When businesses conjure up the idea of surveys, the most common idea in our heads would be: customer feedback. However, anonymous employee surveys are just as valuable as consumer surveys. Business owners and managers can gain insight into the inner workings of the company without having to force staffers by name to reveal their thoughts and suggestions.
See Also: How to Cultivate a Happy Workforce
The one mistake that businesses employ is not making internal surveys anonymous. There are two common errors executives or managers make: they have one-on-one meetings with employees to garner feedback or they establish name-based surveys. This can make workers fear any type of reprisal.
If a company really wants to generate opinions on the current state of the office and what works and what doesn’t, then companies will have to initiate anonymous employee surveys. They will prove invaluable almost immediately.
Here are a few tips to launch an internal office survey:
- Mull over using a third-party to administer the surveys.
- Promise the workforce there will be no retribution for negative comments.
- If staff is paid hourly, pay them for their time performing the survey.
- Ensure the surveys are detailed and take at least 20 to 30 minutes to complete.
With that being said, here are five benefits of anonymous employee surveys:
1. Meaningful Feedback of the Company
You’re the owner of a small business or you’re the manager of an entire department so it’s unlikely that you know exactly what everyone is thinking, behaving or doing. By conducting an anonymous survey among staff you get a detailed glimpse of what everyone thinks of the business, their superiors and colleagues and how they’re treated by the firm. These results are actionable and valuable.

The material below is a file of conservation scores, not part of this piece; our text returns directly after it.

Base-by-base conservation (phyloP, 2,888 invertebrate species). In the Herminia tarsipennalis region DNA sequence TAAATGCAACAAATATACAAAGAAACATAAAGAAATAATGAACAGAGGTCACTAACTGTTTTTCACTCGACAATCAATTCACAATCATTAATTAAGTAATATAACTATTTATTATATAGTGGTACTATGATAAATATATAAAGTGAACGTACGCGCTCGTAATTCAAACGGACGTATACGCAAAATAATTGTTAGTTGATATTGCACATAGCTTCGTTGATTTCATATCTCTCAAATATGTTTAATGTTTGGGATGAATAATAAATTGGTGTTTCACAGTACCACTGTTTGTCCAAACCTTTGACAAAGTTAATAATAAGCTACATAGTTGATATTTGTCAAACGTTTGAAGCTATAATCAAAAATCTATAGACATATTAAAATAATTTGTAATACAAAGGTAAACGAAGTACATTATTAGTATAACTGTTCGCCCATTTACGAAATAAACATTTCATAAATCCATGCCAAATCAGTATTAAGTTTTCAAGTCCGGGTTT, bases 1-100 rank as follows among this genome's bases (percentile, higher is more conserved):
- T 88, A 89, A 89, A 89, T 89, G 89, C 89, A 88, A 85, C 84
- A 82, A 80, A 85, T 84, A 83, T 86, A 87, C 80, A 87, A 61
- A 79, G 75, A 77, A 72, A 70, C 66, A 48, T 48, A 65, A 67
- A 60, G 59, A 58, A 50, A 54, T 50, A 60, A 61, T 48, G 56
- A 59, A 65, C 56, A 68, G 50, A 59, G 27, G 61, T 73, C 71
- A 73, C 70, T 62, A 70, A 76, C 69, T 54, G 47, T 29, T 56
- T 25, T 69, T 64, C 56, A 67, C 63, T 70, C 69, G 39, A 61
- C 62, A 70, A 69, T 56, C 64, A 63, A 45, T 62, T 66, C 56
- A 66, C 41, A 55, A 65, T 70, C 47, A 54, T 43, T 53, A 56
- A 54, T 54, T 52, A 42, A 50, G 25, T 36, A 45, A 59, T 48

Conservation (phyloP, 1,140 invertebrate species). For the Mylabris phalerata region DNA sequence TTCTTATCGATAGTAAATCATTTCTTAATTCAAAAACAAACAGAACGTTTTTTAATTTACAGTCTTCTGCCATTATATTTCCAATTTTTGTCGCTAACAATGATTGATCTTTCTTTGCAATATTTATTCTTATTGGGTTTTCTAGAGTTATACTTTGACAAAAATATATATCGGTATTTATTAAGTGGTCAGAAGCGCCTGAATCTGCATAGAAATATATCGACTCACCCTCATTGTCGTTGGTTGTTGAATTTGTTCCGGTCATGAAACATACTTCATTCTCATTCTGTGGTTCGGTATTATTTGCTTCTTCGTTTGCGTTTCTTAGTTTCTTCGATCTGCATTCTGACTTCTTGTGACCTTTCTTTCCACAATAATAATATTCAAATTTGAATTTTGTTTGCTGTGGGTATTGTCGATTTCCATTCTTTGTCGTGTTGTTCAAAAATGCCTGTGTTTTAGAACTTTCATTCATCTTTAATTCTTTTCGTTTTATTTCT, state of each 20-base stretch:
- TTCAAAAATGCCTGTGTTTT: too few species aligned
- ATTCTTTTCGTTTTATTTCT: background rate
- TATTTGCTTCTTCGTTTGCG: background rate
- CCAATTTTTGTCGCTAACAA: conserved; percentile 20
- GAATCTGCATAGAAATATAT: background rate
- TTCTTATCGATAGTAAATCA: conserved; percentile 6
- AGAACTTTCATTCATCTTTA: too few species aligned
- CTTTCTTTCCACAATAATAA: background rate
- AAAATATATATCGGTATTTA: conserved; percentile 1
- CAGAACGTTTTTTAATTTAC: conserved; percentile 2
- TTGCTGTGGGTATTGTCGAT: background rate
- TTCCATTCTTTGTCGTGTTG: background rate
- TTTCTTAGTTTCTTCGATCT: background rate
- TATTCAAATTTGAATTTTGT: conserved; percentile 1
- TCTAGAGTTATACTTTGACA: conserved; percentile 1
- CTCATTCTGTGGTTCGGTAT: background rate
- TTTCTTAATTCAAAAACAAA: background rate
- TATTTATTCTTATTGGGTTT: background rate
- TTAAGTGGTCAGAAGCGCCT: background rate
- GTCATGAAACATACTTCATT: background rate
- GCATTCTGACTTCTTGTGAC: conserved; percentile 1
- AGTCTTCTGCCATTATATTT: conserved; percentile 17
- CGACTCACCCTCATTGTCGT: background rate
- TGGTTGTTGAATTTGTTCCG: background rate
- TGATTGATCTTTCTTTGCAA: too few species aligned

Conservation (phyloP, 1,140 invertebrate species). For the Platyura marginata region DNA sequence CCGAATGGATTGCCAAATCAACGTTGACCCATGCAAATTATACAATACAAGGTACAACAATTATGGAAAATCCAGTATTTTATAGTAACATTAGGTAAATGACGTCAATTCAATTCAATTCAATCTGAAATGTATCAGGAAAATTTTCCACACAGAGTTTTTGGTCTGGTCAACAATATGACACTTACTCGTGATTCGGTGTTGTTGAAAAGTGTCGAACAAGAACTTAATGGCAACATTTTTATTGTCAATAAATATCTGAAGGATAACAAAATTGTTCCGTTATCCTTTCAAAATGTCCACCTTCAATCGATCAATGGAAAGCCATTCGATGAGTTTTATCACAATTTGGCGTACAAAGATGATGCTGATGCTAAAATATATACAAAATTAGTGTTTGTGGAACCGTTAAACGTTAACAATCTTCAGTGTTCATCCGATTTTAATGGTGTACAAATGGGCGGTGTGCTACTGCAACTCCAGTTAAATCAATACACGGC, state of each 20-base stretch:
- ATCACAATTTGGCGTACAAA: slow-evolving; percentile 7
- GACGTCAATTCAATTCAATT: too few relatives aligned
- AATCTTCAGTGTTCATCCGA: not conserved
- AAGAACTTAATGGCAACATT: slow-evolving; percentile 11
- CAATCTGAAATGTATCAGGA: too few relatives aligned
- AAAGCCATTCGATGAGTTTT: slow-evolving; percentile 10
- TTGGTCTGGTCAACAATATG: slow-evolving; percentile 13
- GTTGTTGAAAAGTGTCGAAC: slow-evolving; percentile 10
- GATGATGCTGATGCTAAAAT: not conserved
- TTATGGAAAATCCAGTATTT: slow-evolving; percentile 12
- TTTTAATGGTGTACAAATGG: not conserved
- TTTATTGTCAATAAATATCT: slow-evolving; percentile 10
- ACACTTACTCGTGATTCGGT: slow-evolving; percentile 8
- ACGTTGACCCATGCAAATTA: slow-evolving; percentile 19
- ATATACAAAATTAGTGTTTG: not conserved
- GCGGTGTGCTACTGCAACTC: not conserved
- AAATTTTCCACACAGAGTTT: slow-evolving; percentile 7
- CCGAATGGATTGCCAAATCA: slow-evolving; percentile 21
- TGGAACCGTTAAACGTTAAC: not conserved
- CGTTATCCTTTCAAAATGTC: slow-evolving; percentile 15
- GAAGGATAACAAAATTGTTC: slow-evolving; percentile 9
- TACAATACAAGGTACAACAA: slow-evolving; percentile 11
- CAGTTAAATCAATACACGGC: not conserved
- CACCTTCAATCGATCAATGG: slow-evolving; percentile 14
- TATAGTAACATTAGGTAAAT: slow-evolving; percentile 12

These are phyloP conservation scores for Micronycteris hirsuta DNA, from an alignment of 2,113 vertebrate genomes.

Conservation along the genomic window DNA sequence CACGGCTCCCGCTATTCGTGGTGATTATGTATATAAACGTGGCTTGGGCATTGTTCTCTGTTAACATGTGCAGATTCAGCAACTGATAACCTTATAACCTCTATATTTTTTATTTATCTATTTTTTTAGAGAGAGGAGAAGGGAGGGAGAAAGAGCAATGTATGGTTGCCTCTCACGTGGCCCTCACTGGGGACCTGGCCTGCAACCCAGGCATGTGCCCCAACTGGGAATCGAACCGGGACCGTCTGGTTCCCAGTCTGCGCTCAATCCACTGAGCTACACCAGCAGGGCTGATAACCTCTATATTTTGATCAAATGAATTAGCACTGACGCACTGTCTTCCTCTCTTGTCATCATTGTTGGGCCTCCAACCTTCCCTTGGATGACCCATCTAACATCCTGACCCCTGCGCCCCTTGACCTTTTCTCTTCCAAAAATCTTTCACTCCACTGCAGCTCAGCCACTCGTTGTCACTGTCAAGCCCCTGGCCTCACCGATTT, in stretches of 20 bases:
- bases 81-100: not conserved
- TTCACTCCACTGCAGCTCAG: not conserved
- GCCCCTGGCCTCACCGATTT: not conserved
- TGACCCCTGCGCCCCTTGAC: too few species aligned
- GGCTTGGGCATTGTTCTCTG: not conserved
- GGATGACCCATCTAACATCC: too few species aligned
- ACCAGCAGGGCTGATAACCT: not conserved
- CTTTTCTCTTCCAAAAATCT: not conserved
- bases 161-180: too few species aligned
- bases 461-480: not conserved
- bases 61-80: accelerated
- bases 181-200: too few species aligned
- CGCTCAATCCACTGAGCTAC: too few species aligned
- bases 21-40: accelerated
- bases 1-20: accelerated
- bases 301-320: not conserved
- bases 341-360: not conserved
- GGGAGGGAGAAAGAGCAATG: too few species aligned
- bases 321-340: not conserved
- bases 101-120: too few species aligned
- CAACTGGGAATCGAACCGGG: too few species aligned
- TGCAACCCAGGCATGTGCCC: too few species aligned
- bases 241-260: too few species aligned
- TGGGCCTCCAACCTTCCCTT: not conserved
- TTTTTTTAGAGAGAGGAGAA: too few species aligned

2. Communication is Enhanced
Sometimes executives, supervisors and managers can be too busy to communicate with their subordinates (which sometimes isn’t a valid excuse). This is why an internal survey is crucial in order to establish communication and to enhance the conversation between employer and employee. As any MBA or entrepreneur can attest: communication is imperative to a successful organization.
3. Employees Feel Valued
When employees are asked for their feedback, they feel valued. In many corporate settings today, professionals believe they’re expendable and management is indifferent to them. But with an employee survey, particularly an anonymous one, employees can start to think that their views, on the current business operations and management are important to them. This will help reduce turnover, especially if something is done with the results.
4. Solving Common Office Issues
In many instances, an employee may feel intimidated or undermined if they go to human resources or their boss and inform them that a colleague or superior has sexually harassed them (or any other type of negative behavior, like racism or sexism). It’s likely that the culprits of these actions have done it before so if an employee survey reveals at least three women being victims of this behavior, then the company will know and solve it immediately.
5. Incorporate New Ideas
A staffer can sometimes feel suffocated in a conventional office setting. They believe their ideas are not being heard or that others are taking credit for their ideas. An employee survey can often lead to new, invigorating and fresh concepts that can help boost revenues and profits for the business. This may perhaps be one of the biggest benefits of an anonymous employee survey.
We have to be honest about today’s workplace: employees can feel shackled, management can feel indifferent and executives and owners can feel they’re too busy to look after trivialities. However, if a business wishes to succeed then it will have to start taking a closer look at the internal affairs of its office. Is Jane content with her job? Is Bob treating his team right? Is Olivia handing in projects on time, if not why? Is Paul dissatisfied with his job?
These are all important considerations to take into account when painting a portrait of the business.
Do you agree with these points, or do you believe that anonymous employee surveys are a waste of time? Let us know in the comments section below.